I don't know the details of what's happening in Durango and just skimmed the article - if I'm missing something here, correct me if I'm wrong. From what I read, the Town considering a fee of one whole dollar per person for the outfitter and fishing guide passengers to improve access facilities and do bank stabilization. Not sure how this is a power grab, it just sounds like they're trying to improve river facilities for the 35,000 to 40,000 people going down the river each season on the outfitter trips. Likely the private boaters will benefit from the improvements too.
I hear lots of people that complain about taxes say their biggest beef is that they don't use the services being provided but pay for them anyway. Do you propose the Town take the money for improvements and bank stabilization out of the town's general budget so people who don't use the river pay for it?
A $1 a person for commercial passengers is not going to limit anybody from access but it could provide huge benefit to access and rehabilitation in the long run. Most of our rivers, ramps and riparian areas are in less than ideal shape so I am all for user fees to help maintain the places we use.
Agreed with the contributor in the article who stated the fee should be more broad-based; they should charge tubers and SUPers just like rafters and fisherman.
As Andy stated, $1 per commercial custy is a small sum, to be used for the benefit of all river users.
However, there are many thousands of examples throughout the country, of public resources in which the creation of even the smallest fee-based administrative/regulatory structure has devolved into a much more restrictive environment which fuels the beauracratic "vicious cycle".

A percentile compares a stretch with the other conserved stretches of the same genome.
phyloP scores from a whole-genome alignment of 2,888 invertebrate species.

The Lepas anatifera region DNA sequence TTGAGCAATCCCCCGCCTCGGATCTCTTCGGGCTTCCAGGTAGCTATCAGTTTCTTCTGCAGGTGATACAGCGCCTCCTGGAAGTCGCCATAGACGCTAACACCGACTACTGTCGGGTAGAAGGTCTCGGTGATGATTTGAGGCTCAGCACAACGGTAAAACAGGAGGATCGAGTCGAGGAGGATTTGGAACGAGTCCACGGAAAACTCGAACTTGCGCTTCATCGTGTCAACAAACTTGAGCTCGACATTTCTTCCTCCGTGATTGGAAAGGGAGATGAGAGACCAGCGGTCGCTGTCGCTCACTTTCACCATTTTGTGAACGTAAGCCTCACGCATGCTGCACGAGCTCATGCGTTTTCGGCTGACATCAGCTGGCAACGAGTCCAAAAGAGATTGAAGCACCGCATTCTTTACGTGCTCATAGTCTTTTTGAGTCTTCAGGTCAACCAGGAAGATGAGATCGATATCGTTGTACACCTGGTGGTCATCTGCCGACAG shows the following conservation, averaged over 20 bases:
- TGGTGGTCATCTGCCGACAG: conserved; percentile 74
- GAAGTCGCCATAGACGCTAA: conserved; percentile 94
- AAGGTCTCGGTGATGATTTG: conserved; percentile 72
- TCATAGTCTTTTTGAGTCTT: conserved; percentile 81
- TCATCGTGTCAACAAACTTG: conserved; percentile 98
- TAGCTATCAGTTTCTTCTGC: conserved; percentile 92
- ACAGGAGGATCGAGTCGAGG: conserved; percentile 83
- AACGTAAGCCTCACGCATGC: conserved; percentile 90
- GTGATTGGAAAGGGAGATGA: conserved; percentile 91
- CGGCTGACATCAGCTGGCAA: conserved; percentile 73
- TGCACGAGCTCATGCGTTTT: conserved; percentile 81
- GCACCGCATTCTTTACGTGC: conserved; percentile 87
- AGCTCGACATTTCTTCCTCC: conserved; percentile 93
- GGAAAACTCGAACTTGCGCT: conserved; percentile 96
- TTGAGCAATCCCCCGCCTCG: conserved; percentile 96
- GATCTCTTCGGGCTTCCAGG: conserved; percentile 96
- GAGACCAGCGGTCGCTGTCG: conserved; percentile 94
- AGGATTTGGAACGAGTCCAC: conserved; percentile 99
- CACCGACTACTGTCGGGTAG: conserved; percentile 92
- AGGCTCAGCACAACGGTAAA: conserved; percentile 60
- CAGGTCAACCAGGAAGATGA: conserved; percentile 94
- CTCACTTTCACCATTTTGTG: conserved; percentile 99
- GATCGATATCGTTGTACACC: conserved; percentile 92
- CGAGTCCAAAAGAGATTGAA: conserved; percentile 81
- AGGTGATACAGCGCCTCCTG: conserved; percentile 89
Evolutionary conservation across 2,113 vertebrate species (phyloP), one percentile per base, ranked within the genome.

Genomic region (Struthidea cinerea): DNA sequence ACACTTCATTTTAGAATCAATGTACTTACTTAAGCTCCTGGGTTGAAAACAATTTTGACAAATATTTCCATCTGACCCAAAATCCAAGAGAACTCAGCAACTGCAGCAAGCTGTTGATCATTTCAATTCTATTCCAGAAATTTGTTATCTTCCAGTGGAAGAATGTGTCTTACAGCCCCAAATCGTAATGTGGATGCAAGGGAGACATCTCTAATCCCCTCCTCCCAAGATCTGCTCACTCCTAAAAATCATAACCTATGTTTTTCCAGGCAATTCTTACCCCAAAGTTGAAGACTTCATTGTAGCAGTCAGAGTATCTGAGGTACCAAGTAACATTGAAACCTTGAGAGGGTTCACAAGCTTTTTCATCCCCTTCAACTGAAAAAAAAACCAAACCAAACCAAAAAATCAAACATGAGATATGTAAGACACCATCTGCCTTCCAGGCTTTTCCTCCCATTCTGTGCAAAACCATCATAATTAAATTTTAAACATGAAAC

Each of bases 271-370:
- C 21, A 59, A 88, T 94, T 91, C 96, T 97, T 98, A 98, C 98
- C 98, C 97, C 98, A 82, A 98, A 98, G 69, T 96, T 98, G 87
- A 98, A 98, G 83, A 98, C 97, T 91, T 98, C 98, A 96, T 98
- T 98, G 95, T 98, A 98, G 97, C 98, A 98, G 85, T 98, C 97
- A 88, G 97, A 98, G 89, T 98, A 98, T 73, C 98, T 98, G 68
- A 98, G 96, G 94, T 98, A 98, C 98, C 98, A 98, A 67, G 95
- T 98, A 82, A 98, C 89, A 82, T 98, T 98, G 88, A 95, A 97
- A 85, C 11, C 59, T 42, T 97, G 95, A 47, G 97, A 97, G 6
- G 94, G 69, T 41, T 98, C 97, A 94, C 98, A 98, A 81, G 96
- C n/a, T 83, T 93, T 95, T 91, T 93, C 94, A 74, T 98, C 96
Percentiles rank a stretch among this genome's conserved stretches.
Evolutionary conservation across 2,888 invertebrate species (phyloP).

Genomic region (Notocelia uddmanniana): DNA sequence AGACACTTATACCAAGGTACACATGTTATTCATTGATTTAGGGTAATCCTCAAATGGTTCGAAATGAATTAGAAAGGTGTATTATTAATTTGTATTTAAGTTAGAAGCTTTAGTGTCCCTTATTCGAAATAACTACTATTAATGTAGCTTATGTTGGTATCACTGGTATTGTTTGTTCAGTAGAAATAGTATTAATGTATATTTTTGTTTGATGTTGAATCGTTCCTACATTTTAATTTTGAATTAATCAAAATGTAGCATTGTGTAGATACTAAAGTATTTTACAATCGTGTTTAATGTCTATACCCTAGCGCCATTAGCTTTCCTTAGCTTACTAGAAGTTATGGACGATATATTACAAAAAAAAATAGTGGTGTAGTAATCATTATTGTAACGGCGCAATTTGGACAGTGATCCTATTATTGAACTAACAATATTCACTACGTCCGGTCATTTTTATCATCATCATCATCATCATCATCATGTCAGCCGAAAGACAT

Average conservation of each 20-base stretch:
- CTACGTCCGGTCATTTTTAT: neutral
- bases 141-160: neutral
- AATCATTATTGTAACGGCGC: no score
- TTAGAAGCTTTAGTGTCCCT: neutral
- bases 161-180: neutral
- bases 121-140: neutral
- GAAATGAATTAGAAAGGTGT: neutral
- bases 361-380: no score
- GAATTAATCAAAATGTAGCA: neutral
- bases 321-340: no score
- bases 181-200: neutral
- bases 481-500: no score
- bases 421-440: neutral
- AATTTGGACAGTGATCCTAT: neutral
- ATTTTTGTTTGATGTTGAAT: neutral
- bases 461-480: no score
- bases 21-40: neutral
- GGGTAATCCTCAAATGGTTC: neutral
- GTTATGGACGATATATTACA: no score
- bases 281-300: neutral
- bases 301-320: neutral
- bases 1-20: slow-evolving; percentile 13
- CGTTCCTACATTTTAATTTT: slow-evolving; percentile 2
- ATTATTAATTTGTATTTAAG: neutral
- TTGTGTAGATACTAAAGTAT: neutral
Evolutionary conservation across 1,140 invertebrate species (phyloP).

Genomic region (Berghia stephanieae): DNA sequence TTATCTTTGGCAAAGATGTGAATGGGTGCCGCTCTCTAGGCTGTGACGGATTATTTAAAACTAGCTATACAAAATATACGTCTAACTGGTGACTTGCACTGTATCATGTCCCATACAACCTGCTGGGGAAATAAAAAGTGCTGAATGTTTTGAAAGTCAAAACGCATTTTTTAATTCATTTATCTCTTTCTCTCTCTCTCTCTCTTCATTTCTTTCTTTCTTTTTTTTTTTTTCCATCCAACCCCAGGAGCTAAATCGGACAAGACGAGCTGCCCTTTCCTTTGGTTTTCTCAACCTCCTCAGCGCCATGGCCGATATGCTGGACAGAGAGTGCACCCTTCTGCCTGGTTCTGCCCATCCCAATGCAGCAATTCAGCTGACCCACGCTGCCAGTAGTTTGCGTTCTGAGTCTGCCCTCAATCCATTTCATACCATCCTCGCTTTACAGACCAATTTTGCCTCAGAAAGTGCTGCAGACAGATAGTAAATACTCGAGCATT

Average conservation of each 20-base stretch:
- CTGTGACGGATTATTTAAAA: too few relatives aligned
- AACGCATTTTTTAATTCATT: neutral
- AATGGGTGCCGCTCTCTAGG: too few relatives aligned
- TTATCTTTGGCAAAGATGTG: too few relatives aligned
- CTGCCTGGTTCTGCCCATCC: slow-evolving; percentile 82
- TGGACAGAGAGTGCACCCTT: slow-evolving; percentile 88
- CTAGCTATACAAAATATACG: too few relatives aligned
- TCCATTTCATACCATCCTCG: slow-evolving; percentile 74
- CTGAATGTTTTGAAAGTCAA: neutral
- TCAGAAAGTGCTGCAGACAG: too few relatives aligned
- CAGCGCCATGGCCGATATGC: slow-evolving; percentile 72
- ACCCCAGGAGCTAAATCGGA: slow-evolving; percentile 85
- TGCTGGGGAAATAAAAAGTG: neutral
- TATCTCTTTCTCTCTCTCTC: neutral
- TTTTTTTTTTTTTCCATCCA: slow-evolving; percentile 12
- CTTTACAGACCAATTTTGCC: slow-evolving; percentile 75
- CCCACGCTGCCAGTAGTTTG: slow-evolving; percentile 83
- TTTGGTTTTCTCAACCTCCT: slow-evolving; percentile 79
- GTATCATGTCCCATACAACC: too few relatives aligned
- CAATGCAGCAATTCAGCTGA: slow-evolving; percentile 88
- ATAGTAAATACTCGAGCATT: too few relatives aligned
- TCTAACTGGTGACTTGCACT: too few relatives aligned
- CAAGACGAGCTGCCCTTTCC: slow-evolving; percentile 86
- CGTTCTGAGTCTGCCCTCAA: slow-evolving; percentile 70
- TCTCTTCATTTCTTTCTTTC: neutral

Inevitably, the initial fee is used for some "public amenity", and the development of more amenities and upgrades is proposed (to justify the existence and growth of the administrative agency). The agency uses the precedent of existing user-fees as justification of additional fees to finance new programs. This cycle continues, followed shortly by more formal permitting, additional enforcement/rangers, etc, which require additional funding through user-fees.
This can truly be a slippery slope. I have indeed seen it many times.
There has been a vast change in the demographics of boaters in general and Durango in particular. In 1985 there were a few companies making a decent living. now there's a dozen companies in town and tourist numbers haven't changed that much. At that time very few private boaters owned their own rafts. Now it seems there are far more private boaters than outfitter's rafts on the river in the spring and early summer. The 32nd st. put-in at the top of Durango is a circus when the water is high and weather is good. Outfitters on a schedule are fighting for space with every type of otherwise non-professional boater type in a very confined space at this put in. If the outfitters are going to bear the brunt of this legislation then I believe they should be allowed put in times or an exclusive put-in. alternatively the $500.00 outfitter fee the city imposes on the outfitters may well be increased to a higher price per year. This could be a known price that a business could then include when making their yearly budget assessment for the following spring. When gas prices went though the roof we started charging a one dollar fee per person for a fuel charge because we couldn't change the brochures trip costs in time to coincide with the unforseen change in the huge jump in fuel costs that one year. The customers were very gracious and dealt with the fee pretty easily. usually it was just a few dollars more per family. . How the city is supposed to enforce the actual numbers that are being run down the river by each outfitter is beyond me. This would all be on the honor system for each business as there is no ranger in Durango or enforcement of any kind as it is basically an unregulated free-for-all. the whole idea is ridiculous. The Colorado State Parks might share their numbers with the city (?) but Bureacracies rarely work well together. There have been private entities like the Colorado Mounted Rangers in belly boats trying to regulate the open alcohol consumption on the river and that failed miserably. They had to be rescued by the people they were trying to regulate!
The city has been doing a great job with the parks and improving put-ins and take-outs and the play-park. If they really want to regulate, they need to put a moratorium on the number of outfitters in town. This in turn would create an environment where those Businesses would become more profitable and more agreeable to higher costs incurred on their outfitter fees as their business is better protected.
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